Sculpting a Powerful Brand Identity With Content Designer Juste

Nov 25
Insights

Content Designer Juste Kulikauskaite is taking care of the verbal brand identity of Kilo Health products. In essence, she shapes the way our products connect with our customers. 

Today, I wanted to ask her more about her daily work – and find out what this type of content designer does during the day.

P.S. Not a fan of long reads? Same here. Here’s a link to the full podcast with even more insights: 

So let’s just start from the very beginning. What is content design?

Basically, a content designer is a writer that focuses a lot on researching their audience and understanding how to talk to them in a voice that is just right. It’s similar to a UX writer’s position – together with UX designers, we are a crucial part of the product design process.

Some time ago, I noticed that a lot of Kilo Health products either had a vague tone of voice or didn’t have one at all. So the Head of Design, Simas Petrauskas, and I started working on identity strategies. He took the reins for the visual identity, and I took on crafting the verbal identity.

We don’t necessarily build brands but rather help form the core foundations for them. If a product doesn’t have a brand identity yet, we help them clarify its core values, mission, and vision. Basically, we build new and emerging brands from the ground up and help established brands with more direction.

Why does a brand need a verbal identity and not only a visual identity? 

In my opinion, a brand without an identity, personality, and values behind it is not really a brand. It’s just a product with a marketing plan.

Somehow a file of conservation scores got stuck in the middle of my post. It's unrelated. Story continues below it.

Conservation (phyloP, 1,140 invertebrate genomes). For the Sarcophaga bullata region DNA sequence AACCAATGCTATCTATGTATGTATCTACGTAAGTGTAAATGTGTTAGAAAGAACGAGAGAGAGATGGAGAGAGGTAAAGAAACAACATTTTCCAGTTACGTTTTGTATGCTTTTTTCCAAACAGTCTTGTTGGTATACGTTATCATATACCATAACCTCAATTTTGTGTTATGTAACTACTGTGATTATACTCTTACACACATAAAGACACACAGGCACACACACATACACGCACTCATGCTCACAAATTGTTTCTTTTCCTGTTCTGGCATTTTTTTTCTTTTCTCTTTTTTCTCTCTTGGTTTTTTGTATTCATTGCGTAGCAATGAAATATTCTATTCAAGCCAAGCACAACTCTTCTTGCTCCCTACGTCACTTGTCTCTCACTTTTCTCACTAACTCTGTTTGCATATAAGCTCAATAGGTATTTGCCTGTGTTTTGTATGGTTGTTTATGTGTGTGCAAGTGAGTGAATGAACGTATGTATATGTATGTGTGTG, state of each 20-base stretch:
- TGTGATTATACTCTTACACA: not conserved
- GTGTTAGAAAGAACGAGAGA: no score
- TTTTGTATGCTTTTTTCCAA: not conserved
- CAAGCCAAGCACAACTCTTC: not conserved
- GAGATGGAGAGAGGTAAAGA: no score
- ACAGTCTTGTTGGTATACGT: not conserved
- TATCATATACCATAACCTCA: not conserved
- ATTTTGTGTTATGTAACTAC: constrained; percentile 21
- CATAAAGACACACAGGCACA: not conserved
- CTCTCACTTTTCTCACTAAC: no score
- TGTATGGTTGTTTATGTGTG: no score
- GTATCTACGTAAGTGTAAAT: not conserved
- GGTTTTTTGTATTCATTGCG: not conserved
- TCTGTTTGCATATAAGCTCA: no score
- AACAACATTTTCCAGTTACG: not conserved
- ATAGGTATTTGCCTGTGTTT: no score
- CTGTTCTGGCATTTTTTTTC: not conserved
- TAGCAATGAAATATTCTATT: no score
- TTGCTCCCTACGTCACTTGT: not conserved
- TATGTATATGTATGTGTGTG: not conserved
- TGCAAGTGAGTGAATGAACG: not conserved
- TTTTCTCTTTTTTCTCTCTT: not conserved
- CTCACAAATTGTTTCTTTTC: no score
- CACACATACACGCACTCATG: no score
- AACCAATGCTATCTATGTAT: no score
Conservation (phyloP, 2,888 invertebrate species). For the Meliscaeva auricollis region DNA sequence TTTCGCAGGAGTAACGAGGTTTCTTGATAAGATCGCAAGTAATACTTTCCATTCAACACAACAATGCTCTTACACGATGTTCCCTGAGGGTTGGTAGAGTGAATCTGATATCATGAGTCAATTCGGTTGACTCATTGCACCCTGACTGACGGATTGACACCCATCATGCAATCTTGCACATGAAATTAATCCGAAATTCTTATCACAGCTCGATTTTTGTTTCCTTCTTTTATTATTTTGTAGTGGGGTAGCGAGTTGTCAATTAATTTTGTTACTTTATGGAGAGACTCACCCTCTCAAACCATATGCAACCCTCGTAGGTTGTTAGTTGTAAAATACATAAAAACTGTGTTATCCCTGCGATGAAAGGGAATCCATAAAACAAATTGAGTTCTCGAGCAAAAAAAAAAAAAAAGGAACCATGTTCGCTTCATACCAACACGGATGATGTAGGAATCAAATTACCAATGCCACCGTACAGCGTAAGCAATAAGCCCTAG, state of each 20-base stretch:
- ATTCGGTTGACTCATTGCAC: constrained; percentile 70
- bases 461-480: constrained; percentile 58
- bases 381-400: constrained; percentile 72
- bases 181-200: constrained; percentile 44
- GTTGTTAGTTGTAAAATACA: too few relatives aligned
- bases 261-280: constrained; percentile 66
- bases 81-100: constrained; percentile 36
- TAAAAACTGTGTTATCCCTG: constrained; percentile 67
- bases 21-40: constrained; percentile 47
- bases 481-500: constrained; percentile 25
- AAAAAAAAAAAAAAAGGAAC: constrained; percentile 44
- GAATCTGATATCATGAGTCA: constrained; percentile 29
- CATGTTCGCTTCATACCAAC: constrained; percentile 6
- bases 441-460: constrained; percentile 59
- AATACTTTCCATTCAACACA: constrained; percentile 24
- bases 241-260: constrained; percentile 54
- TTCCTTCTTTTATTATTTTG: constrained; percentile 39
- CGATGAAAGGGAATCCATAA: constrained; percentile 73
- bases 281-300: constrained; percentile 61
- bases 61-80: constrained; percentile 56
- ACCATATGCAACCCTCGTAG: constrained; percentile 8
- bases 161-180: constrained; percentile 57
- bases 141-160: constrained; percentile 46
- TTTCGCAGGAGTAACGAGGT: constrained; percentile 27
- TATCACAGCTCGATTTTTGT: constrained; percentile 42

Usually, we understand brands through their visual identity: having illustrations done in a coherent style and keeping the colors consistent. But a brand is much more than that. Having a verbal and visual identity are the two main components of how you represent your brand. Unfortunately, verbal identity is quite often left behind. 

Almost always, with every visual comes a text. Both parts are essential brand touchpoints – they’re the elements that people interact with when they see your brand. 

For instance, your customer sees beautiful packaging and reads the information to understand what you’re selling. The text shapes the brand’s positioning, but within that text, you can either come off as really cold and technical or as caring, fun, and modern. That’s your verbal identity touchpoint. 

What are the main challenges of creating a verbal identity?

In my experience, you have to really know your audience and their vocabulary. In most cases, you want to keep your communication as straightforward as possible, which limits your vocabulary even more. So you have to play around with language elements, pauses, and shorter or longer sentences. 

If the language you use is spoken and vocalized, you can play with the intonation. But yeah, it’s difficult. It’s like a game of philology. I think you have to play around and really understand the audience.

What are the most common mistakes you notice people making?

One of the most common mistakes is just going by your gut feeling. It’s especially true if a brand is created by people of one generation and the product is marketed to people of another. 

So let’s say Gen Z is creating a product for Baby Boomers. That’s a huge generational gap. As a marketer, you might think that a modern way of talking will work better because you feel like it’s more approachable for you. You base it on your values and experience. But the final result wouldn’t appeal to Baby Boomers. 

The verbal identity of a brand must be unbiased and completely embody the brand’s core. You have to fully represent the brand and the values it stands for, as well as avoid mixing in personal preferences.